I have supported folk/rock bands as a session musician in recording studios and know that there is a feeling of achievement when recording CD’s tapes or records because as well as plying your own part the music has to come together and be identified as a product of the band. To that end certain flexibility in an artist is required.

Having recently returned from playing two functions in Germany, one of which was held at the British Consulate in Hamburg, I have decided that the time has come for me to pass on a little of my musical experience for the benefit of others.

Alexander Petchey (Jock) R.I.P.

Alexander Petchey was, like myself, an ex Junior Leader, but from a completely different Regiment to the one that I served in.  But we both met up, and befriended each other, in the Autumn of 1965, as we joined 74 (Battle Axe Company) Heavy Battery Royal Artillery.  This was part of 32 Heavy Regiment, Royal Artillery and was stationed at Hildesheim in Western Germany.  The guns were 5.5 Howitzers, relics from World War 2.  But these were replaced by modern American equipment some 6 months later.  175 mm self propelled guns, which had a huge barrel and were mounted on tracked Tank chassis.  Our friendship was a solid one and we were both very much on the same wave length regarding our thoughts on the Army life and the World in general.  In fact, we had a mantra which we would blurt out, rather loudly at odd times and in odd places.  One of us would declare ‘The World is full of shit’ then we both would yell out in unison ‘Shit to the World’! Naturally this was never done whilst on parade.  About 2 years after we had first met, I went off on my Commando course, but we kept in touch during the next couple of years and both left the Army at about the same time.  There being no work where Alexander lived in Scotland, he eventually joined me in Tewkesbury where I was able to help him get a job in a factory.  A couple of years later, as the Stonefield Tramp saga took off I moved to Letchworth.  For a number of years, we both kept in touch by letter, for Alex had made a life for himself in Cheltenham and chose to remain there.  Sometime in 1985 we both happened to move addresses but I never heard from him again.  This puzzled me for years until, one day, my former band mate Colin contacted me and informed me that he had joined a website to trace some of his ancestors.  He’d got all the information that he was seeking but had spare time on the site and asked me if I wanted to find anybody.  I immediately thought of Alexander and sent him all the information that I had regarding age and last known whereabouts.  Imagine my shock when Colin got back to me and informed me that Alexander was dead and that he had died at the age of 34 by committing suicide in a wood outside Cheltenham by hanging himself.  During all of the years that I had known him, I had never seen him depressed, or even considered him the suicidal type!  Nor, in any of his letters was there any hint of unhappiness in his life.  I shall never know what made him take such a drastic decision to end his own life in such a way.  For he never ever confided in such thoughts, or feelings, to me!  I’ve never forgotten how his actions in slinging that poem of his, on to my chest, as I rested on my bed, kick started my urge to write as well.  His poem was entitled ‘The Ballad of Johnny T’.  I recently changed the title to ‘The Veterans Lament’ and wrote a tune for it, and the song will appear on the next ‘Balster, Friend, and Lloyd’ album in memory of a very good friend.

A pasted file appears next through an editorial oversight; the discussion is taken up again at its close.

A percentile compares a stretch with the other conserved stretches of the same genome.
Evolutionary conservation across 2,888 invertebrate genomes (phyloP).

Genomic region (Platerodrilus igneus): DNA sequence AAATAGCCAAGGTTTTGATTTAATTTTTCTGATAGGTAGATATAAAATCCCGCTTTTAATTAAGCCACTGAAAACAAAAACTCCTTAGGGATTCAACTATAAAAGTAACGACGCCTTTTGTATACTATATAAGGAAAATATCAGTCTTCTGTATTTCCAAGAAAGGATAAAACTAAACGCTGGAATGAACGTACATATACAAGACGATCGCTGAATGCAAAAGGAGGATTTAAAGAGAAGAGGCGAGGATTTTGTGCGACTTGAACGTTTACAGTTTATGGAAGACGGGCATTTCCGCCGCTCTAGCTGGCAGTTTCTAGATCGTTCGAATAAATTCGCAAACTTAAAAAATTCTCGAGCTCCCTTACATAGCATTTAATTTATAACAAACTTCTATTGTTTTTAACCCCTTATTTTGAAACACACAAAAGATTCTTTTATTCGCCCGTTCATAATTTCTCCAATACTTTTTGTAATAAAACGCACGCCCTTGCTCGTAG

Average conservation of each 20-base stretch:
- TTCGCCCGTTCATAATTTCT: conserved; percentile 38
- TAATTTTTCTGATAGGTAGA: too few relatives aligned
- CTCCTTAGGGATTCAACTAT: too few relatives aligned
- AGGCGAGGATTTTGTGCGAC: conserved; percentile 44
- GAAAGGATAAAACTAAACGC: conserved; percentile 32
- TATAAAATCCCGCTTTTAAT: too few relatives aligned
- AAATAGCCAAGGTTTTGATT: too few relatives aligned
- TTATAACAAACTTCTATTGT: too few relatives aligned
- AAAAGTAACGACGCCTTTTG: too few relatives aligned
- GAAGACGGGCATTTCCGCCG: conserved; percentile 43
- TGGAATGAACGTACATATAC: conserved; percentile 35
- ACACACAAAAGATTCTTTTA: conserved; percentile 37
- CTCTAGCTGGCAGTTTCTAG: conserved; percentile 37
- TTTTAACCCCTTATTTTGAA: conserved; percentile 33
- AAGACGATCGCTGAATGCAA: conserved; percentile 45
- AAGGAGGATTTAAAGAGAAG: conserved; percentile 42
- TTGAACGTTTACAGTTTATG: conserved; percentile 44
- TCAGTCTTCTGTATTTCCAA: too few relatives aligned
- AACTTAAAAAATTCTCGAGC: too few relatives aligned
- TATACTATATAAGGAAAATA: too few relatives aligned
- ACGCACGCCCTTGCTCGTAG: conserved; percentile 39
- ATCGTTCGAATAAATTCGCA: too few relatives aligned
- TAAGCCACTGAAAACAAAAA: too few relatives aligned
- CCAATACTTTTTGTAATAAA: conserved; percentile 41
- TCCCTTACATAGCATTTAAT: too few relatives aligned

We tried to brighten the boring British soldier's off duty dress with a bit of Carnaby Street - but nobody was inclined to follow us.
5.5" Howitzer
175mm self-propelled